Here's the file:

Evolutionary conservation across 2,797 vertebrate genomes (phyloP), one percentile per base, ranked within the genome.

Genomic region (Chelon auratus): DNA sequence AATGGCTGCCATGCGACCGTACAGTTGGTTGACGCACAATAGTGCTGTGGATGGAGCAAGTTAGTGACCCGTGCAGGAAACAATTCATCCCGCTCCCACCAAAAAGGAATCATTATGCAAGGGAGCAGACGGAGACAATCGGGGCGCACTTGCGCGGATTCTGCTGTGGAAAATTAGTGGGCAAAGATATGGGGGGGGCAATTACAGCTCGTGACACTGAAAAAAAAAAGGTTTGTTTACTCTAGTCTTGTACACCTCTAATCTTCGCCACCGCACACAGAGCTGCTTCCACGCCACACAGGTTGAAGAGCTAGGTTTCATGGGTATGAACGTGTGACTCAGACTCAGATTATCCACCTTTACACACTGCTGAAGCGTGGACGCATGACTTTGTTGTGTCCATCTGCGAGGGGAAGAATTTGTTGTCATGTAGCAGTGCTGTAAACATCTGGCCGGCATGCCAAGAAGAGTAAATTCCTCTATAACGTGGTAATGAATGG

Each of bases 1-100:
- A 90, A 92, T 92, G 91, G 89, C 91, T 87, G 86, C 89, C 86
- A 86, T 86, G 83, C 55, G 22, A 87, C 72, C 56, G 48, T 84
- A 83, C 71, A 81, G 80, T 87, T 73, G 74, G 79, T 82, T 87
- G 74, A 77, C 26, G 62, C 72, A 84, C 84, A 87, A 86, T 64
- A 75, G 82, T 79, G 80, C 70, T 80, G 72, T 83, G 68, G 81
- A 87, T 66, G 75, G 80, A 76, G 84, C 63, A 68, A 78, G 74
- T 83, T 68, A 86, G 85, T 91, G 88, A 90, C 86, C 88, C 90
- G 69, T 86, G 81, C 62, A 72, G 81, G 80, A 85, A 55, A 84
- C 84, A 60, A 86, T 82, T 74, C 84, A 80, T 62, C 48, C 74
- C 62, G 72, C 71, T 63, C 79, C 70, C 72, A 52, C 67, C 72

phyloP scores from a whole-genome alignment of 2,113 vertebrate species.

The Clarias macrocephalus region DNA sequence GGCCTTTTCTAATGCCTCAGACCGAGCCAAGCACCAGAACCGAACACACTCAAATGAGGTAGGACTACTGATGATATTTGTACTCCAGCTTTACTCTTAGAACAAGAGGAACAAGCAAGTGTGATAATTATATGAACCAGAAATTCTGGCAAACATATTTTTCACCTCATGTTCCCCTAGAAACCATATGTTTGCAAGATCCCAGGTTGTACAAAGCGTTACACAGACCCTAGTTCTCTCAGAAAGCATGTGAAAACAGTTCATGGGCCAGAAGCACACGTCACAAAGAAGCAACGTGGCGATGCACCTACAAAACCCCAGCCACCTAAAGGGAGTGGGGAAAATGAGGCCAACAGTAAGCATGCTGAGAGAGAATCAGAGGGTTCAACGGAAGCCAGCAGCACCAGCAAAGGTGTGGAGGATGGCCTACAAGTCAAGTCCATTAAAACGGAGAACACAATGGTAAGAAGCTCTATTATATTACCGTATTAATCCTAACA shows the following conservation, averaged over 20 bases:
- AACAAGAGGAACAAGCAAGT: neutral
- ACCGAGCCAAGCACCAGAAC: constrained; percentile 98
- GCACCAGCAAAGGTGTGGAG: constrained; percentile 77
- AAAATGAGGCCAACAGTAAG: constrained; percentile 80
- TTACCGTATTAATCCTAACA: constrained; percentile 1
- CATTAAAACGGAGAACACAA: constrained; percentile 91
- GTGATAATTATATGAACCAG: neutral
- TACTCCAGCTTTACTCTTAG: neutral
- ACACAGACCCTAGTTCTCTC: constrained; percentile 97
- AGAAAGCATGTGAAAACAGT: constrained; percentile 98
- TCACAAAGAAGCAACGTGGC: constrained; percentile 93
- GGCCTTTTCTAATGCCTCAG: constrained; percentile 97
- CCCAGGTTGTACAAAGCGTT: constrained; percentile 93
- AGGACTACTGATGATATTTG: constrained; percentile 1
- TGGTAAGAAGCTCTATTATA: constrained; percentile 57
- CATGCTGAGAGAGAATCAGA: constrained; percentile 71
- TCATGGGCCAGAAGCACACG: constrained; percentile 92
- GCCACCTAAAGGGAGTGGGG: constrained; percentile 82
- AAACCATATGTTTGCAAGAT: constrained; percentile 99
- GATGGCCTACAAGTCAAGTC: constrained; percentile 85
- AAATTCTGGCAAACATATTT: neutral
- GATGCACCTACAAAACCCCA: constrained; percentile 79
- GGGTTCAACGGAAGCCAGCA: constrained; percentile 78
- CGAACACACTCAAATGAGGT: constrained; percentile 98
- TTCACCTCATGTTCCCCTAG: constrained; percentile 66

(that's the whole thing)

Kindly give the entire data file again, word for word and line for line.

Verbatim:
Evolutionary conservation across 2,797 vertebrate genomes (phyloP), one percentile per base, ranked within the genome.

Genomic region (Chelon auratus): DNA sequence AATGGCTGCCATGCGACCGTACAGTTGGTTGACGCACAATAGTGCTGTGGATGGAGCAAGTTAGTGACCCGTGCAGGAAACAATTCATCCCGCTCCCACCAAAAAGGAATCATTATGCAAGGGAGCAGACGGAGACAATCGGGGCGCACTTGCGCGGATTCTGCTGTGGAAAATTAGTGGGCAAAGATATGGGGGGGGCAATTACAGCTCGTGACACTGAAAAAAAAAAGGTTTGTTTACTCTAGTCTTGTACACCTCTAATCTTCGCCACCGCACACAGAGCTGCTTCCACGCCACACAGGTTGAAGAGCTAGGTTTCATGGGTATGAACGTGTGACTCAGACTCAGATTATCCACCTTTACACACTGCTGAAGCGTGGACGCATGACTTTGTTGTGTCCATCTGCGAGGGGAAGAATTTGTTGTCATGTAGCAGTGCTGTAAACATCTGGCCGGCATGCCAAGAAGAGTAAATTCCTCTATAACGTGGTAATGAATGG

Each of bases 1-100:
- A 90, A 92, T 92, G 91, G 89, C 91, T 87, G 86, C 89, C 86
- A 86, T 86, G 83, C 55, G 22, A 87, C 72, C 56, G 48, T 84
- A 83, C 71, A 81, G 80, T 87, T 73, G 74, G 79, T 82, T 87
- G 74, A 77, C 26, G 62, C 72, A 84, C 84, A 87, A 86, T 64
- A 75, G 82, T 79, G 80, C 70, T 80, G 72, T 83, G 68, G 81
- A 87, T 66, G 75, G 80, A 76, G 84, C 63, A 68, A 78, G 74
- T 83, T 68, A 86, G 85, T 91, G 88, A 90, C 86, C 88, C 90
- G 69, T 86, G 81, C 62, A 72, G 81, G 80, A 85, A 55, A 84
- C 84, A 60, A 86, T 82, T 74, C 84, A 80, T 62, C 48, C 74
- C 62, G 72, C 71, T 63, C 79, C 70, C 72, A 52, C 67, C 72

phyloP scores from a whole-genome alignment of 2,113 vertebrate species.

The Clarias macrocephalus region DNA sequence GGCCTTTTCTAATGCCTCAGACCGAGCCAAGCACCAGAACCGAACACACTCAAATGAGGTAGGACTACTGATGATATTTGTACTCCAGCTTTACTCTTAGAACAAGAGGAACAAGCAAGTGTGATAATTATATGAACCAGAAATTCTGGCAAACATATTTTTCACCTCATGTTCCCCTAGAAACCATATGTTTGCAAGATCCCAGGTTGTACAAAGCGTTACACAGACCCTAGTTCTCTCAGAAAGCATGTGAAAACAGTTCATGGGCCAGAAGCACACGTCACAAAGAAGCAACGTGGCGATGCACCTACAAAACCCCAGCCACCTAAAGGGAGTGGGGAAAATGAGGCCAACAGTAAGCATGCTGAGAGAGAATCAGAGGGTTCAACGGAAGCCAGCAGCACCAGCAAAGGTGTGGAGGATGGCCTACAAGTCAAGTCCATTAAAACGGAGAACACAATGGTAAGAAGCTCTATTATATTACCGTATTAATCCTAACA shows the following conservation, averaged over 20 bases:
- AACAAGAGGAACAAGCAAGT: neutral
- ACCGAGCCAAGCACCAGAAC: constrained; percentile 98
- GCACCAGCAAAGGTGTGGAG: constrained; percentile 77
- AAAATGAGGCCAACAGTAAG: constrained; percentile 80
- TTACCGTATTAATCCTAACA: constrained; percentile 1
- CATTAAAACGGAGAACACAA: constrained; percentile 91
- GTGATAATTATATGAACCAG: neutral
- TACTCCAGCTTTACTCTTAG: neutral
- ACACAGACCCTAGTTCTCTC: constrained; percentile 97
- AGAAAGCATGTGAAAACAGT: constrained; percentile 98
- TCACAAAGAAGCAACGTGGC: constrained; percentile 93
- GGCCTTTTCTAATGCCTCAG: constrained; percentile 97
- CCCAGGTTGTACAAAGCGTT: constrained; percentile 93
- AGGACTACTGATGATATTTG: constrained; percentile 1
- TGGTAAGAAGCTCTATTATA: constrained; percentile 57
- CATGCTGAGAGAGAATCAGA: constrained; percentile 71
- TCATGGGCCAGAAGCACACG: constrained; percentile 92
- GCCACCTAAAGGGAGTGGGG: constrained; percentile 82
- AAACCATATGTTTGCAAGAT: constrained; percentile 99
- GATGGCCTACAAGTCAAGTC: constrained; percentile 85
- AAATTCTGGCAAACATATTT: neutral
- GATGCACCTACAAAACCCCA: constrained; percentile 79
- GGGTTCAACGGAAGCCAGCA: constrained; percentile 78
- CGAACACACTCAAATGAGGT: constrained; percentile 98
- TTCACCTCATGTTCCCCTAG: constrained; percentile 66